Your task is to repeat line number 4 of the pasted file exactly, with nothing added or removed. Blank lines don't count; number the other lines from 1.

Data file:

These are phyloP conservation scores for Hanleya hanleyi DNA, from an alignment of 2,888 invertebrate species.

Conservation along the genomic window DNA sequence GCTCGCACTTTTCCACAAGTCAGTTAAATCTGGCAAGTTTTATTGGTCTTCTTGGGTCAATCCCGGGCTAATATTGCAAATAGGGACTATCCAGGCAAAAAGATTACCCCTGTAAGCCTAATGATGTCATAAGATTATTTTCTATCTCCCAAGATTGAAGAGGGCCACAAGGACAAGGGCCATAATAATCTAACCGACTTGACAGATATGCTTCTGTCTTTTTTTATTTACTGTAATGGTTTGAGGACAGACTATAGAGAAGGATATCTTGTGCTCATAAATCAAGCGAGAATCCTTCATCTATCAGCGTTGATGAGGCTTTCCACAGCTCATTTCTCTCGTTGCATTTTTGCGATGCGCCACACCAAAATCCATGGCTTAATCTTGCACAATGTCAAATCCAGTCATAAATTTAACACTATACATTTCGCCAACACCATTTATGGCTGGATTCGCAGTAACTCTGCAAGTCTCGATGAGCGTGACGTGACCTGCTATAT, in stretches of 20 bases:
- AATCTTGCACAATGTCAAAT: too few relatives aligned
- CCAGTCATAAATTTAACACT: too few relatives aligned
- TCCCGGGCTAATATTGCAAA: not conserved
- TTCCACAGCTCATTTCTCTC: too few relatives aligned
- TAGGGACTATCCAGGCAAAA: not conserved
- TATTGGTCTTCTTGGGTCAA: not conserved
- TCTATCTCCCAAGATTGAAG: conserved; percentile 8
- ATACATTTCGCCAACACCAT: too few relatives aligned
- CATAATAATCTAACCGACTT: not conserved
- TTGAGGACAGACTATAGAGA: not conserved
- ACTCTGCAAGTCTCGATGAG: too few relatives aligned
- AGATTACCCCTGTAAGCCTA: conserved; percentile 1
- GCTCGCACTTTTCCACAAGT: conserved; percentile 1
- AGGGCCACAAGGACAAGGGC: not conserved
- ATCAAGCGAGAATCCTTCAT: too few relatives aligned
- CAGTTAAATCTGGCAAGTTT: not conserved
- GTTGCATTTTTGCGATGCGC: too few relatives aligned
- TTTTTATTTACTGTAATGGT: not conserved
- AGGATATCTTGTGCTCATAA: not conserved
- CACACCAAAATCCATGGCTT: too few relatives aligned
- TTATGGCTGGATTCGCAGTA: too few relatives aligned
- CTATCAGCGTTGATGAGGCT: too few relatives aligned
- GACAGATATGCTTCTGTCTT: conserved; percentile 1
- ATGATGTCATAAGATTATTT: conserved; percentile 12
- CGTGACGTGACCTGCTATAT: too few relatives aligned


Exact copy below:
- CCAGTCATAAATTTAACACT: too few relatives aligned